But people do need to stand up and say, ‘No, this isn’t what I want, I want to do this. This is me, this is how I want to present myself on television. This is how I want to be within WWE, this is how I view professional wrestling, this is what I would like it to be.’ People have to have the courage to come up and say that. But the hard thing is, he was talking about the Attitude Era and how things were different, well things wouldn’t have been that much different if there wasn’t a WCW. Like guys could say, ‘Hey, I don’t want to do this. If you want to fire me fine, because I’m going to go to WCW and make just as much money.’ That doesn’t exist right now. It’s people who are okay with like, ‘Hey, my life without WWE, is as good as my life with the WWE.’ They have to be able to say, ‘Okay, if I’m going to say this is what I want to do, or else I’m taking my ball and going home.’ They have to have some sort of plan for when they take their ball and go home, they have something else to do, which is hard, especially when you have a family, and all that kind of stuff. So yeah, I have very interesting thoughts on that whole podcast. It’s a very interesting look into the mind of Vince McMahon, so it was fascinating.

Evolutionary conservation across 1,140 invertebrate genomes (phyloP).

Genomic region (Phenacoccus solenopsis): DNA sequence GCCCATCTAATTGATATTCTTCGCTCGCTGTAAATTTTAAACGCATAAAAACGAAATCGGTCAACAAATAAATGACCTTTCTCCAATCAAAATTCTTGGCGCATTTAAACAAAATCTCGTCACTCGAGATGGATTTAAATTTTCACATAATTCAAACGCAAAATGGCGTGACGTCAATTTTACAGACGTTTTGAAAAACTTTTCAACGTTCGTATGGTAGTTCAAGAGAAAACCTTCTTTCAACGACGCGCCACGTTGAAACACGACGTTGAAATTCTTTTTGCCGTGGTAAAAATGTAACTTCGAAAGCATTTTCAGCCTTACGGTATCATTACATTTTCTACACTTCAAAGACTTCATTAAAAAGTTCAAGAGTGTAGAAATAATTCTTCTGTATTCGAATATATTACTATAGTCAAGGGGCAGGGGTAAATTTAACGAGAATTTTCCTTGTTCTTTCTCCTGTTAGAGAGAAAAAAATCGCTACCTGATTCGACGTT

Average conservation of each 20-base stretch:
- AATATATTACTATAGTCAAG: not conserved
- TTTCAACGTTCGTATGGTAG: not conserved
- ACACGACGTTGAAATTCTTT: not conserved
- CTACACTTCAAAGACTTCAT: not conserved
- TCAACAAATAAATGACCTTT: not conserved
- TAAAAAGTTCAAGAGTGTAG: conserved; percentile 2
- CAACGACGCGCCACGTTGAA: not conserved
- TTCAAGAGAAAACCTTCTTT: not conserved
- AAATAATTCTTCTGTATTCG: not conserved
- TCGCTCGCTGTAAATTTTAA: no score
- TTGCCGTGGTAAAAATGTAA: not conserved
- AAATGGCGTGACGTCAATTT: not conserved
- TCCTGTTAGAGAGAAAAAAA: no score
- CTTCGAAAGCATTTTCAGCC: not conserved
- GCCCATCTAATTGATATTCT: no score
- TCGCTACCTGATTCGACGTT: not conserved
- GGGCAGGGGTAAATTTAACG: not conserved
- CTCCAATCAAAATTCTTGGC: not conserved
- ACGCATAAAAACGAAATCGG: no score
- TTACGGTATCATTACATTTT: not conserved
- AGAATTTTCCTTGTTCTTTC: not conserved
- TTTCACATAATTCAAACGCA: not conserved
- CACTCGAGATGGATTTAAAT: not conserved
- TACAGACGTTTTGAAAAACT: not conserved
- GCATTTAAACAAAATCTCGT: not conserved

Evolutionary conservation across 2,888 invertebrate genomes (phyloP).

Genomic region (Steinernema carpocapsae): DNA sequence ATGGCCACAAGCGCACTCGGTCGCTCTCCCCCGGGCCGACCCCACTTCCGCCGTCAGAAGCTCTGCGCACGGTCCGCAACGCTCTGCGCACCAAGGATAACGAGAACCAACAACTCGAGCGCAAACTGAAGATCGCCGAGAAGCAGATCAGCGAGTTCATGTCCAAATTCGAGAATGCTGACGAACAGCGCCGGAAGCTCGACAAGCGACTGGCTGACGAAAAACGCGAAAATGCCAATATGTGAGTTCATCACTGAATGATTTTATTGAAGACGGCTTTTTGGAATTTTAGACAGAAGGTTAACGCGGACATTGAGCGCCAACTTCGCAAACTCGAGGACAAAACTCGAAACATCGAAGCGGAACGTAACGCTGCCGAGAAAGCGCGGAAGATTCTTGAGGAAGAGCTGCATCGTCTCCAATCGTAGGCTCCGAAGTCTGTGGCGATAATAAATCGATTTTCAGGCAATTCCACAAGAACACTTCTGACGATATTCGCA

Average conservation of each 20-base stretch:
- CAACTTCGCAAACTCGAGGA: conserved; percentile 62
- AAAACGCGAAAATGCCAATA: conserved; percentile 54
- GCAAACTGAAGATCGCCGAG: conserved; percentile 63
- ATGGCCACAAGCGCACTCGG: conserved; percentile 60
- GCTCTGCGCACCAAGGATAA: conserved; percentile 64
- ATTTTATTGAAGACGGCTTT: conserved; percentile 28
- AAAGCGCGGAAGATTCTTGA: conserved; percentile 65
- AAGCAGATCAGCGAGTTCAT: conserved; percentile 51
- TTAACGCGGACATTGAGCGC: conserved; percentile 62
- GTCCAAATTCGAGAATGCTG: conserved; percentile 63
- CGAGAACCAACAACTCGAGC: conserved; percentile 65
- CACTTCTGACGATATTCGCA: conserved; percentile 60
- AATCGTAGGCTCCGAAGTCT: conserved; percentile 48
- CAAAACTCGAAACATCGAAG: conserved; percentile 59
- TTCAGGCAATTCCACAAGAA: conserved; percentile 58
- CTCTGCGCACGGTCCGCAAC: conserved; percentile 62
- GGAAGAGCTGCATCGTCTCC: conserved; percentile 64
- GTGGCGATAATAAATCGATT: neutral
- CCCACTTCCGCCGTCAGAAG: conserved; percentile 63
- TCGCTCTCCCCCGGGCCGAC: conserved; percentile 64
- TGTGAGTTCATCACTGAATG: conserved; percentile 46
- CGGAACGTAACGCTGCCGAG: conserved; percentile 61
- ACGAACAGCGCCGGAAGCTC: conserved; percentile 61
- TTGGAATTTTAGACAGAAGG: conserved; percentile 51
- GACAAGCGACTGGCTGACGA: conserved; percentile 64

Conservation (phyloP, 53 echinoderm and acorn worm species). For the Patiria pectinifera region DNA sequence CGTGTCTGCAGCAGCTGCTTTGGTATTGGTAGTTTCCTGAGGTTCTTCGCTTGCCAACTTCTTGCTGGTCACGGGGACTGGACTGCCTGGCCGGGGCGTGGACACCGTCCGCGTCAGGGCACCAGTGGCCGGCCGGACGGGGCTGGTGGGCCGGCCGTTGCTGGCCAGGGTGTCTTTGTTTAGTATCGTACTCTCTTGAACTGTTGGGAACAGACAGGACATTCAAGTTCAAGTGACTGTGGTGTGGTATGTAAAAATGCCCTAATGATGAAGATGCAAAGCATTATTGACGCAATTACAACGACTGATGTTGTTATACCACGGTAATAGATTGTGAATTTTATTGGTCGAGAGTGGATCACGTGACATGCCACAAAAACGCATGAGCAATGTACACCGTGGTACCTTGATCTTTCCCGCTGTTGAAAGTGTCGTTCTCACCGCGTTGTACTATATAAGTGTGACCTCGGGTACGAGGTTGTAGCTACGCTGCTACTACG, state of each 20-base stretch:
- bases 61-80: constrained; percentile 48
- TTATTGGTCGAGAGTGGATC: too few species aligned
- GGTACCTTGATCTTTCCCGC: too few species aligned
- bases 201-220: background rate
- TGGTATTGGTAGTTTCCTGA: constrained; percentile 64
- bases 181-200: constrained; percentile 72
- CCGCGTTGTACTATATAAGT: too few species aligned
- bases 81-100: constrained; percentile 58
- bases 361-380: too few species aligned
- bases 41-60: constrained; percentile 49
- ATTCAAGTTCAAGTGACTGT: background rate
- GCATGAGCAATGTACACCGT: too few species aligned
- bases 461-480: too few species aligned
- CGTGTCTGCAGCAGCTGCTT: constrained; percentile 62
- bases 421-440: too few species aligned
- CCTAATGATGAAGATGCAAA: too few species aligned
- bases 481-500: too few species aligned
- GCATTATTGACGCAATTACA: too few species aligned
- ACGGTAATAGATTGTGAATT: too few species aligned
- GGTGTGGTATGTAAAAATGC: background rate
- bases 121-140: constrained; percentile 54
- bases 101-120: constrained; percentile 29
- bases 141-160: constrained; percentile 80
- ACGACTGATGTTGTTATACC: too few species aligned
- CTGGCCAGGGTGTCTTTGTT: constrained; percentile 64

CM Punk recently mentioned that he thinks you could have a successful MMA career. Is that something you’d ever be interested in trying, and have you done any MMA training?